The space between the right and left radicals in both characters of his name is tightly held, but not entirely sealed off. A philosopher on a mission, he held strong beliefs, yet also curious to absorb and integrate knowledge from outside.

There is complexity in the mixture of rounded and angled corners. Rounded corners suggest his ability to bend and break the rules imposed on him, while angled corners show his strict adherence to internal principles.

Though sharply sloped, the horizontal lines are equally spaced, which shows a high degree of order in his thinking. The strokes are thin and tight, like a well-tuned stringed instrument, ready to perform and unafraid of action. The script is highly cursive and reminiscent of rapid speech, as if his brush could barely keep pace with his mind.

Lessons from Yoshida Shōin

Considering the unique and complex circumstances surrounding the life of Yoshida Shōin, as well as his messianic character, it might be difficult for us to draw immediate lessons from his life. Although even today to many he is a hero for his courage of convictions. His historical importance became apparent after he died, when his students played a pivotal role in the Meiji Restoration.

We gain a more personal view of his character through an unlikely biographer, Robert Louis Stevenson, who wrote a biographical sketch entitled Yoshida Torajirō (Shōin’s familiar name), based on the passionate account of one of Yoshida Shōin’s students, Taiso Masaki. Stevenson was so impressed with what he heard that he immortalized Yoshida Shōin in his biography of remarkable men, claiming that his name should be a household word.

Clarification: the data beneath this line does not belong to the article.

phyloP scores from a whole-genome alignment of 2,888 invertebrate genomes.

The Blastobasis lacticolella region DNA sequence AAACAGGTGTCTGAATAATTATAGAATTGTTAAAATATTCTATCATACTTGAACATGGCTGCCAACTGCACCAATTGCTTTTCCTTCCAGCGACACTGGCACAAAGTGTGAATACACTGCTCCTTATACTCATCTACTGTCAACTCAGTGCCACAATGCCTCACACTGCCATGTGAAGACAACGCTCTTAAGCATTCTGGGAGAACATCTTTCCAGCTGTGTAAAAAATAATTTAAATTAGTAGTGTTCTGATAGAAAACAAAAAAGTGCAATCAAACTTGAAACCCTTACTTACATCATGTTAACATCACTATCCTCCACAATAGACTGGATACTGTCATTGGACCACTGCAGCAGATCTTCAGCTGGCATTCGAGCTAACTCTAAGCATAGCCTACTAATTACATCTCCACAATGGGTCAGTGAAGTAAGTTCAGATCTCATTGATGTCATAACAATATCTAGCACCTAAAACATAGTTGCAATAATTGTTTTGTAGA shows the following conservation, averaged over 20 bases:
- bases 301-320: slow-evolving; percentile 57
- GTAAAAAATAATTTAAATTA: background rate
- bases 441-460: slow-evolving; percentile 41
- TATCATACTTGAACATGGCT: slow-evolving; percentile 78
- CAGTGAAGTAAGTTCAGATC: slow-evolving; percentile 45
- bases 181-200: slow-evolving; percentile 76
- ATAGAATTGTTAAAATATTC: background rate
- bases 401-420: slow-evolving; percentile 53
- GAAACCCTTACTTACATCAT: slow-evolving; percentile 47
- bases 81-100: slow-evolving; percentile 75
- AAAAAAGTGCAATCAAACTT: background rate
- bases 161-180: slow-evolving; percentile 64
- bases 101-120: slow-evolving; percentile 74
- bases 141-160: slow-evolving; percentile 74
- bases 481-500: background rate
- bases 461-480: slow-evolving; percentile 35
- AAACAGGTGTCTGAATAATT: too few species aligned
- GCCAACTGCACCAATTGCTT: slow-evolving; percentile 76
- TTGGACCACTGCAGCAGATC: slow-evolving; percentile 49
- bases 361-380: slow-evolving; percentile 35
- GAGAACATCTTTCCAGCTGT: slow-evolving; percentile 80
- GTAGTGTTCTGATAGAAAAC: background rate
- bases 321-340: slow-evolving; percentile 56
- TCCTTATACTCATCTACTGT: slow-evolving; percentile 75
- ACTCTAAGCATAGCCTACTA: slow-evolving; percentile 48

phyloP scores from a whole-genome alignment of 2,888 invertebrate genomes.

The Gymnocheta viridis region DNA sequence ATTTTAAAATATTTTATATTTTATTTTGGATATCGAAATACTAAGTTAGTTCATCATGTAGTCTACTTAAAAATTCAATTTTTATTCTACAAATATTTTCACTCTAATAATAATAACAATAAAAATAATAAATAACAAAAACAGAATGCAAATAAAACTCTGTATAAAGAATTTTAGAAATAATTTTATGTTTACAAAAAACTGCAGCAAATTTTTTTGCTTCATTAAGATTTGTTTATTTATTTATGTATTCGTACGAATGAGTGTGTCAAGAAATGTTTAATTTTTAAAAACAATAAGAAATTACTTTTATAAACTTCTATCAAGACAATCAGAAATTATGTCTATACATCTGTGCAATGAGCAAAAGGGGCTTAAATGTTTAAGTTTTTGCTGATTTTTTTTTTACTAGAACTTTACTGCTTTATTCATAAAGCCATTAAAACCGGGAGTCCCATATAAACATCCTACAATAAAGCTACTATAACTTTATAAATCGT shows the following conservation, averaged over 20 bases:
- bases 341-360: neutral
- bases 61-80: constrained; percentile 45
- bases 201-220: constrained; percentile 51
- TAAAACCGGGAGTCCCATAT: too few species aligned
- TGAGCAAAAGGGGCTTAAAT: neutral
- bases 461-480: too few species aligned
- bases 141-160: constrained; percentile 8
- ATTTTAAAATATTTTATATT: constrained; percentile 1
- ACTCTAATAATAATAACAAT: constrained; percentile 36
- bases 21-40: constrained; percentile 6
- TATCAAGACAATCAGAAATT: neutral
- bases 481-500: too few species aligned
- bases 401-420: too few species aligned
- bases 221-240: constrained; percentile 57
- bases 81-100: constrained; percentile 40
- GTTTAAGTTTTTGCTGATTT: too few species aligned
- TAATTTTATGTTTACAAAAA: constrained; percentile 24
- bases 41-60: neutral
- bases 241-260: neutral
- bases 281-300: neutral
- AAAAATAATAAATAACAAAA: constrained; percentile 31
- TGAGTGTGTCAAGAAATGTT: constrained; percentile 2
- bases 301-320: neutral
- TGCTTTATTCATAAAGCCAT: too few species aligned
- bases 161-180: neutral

http://digital.nls.uk/rlstevenson/browse/archive/90446010

Stevenson describes Shōin’s ill-fated attempt to board the ship of Commodore Perry in a plea to gain passage to America. To avoid a diplomatic incident, Shōin and his compatriot were not allowed aboard. They were returned to shore, where they faced certain imprisonment and possibly the death penalty for attempting to leave the country. Through this and other episodes, he describes a remarkable man who was so passionate about his country that he was nearly oblivious to his own fate.

Stevenson writes of Yoshida Shōin:

“His handwriting was exceptionally villainous; poet though he was, he had no taste for what was elegant; and in a country where to write beautifully was not the mark of a scrivener but an admired accomplishment for gentlemen, he suffered his letters to be jolted out of him by the press of matter and the heat of his convictions.”

Here you see the quality of Yoshida Shōin’s charisma, character and convictions outshining any regard for compromise or convention. He explains how scholars over time shifted their perception of Yoshida Shōin from that of a comic schoolmaster, to that of the noblest of mankind.

William Reed is from the USA, but is a long-time resident of Japan. Currently a professor at Yamanashi Gakuin University, in the International College of Liberal Arts (iCLA), where he is also a Co-Director of Japan Studies. As a Calligrapher, he holds a 10th-dan in Shodo from the Nihon Kyoiku Shodo Renmei, and is also a Certified Graphology Adviser from the Japan Graphologist Association. As a Martial Artist, he holds an 8th-dan in Aikido from the Aikido Yuishinkai. He holds a Tokubetsu Shihan rank in Nanba, the Art of Physical Finesse. A weekly television commentator for Yamanashi Broadcasting, he also has appeared numerous times on NHK World Journeys in Japan, and in documentaries as a navigator on traditional Japanese history and culture. He has appeared twice on TEDx Stages in Japan and Norway, and has written a bestseller in Japanese on World Class Speaking.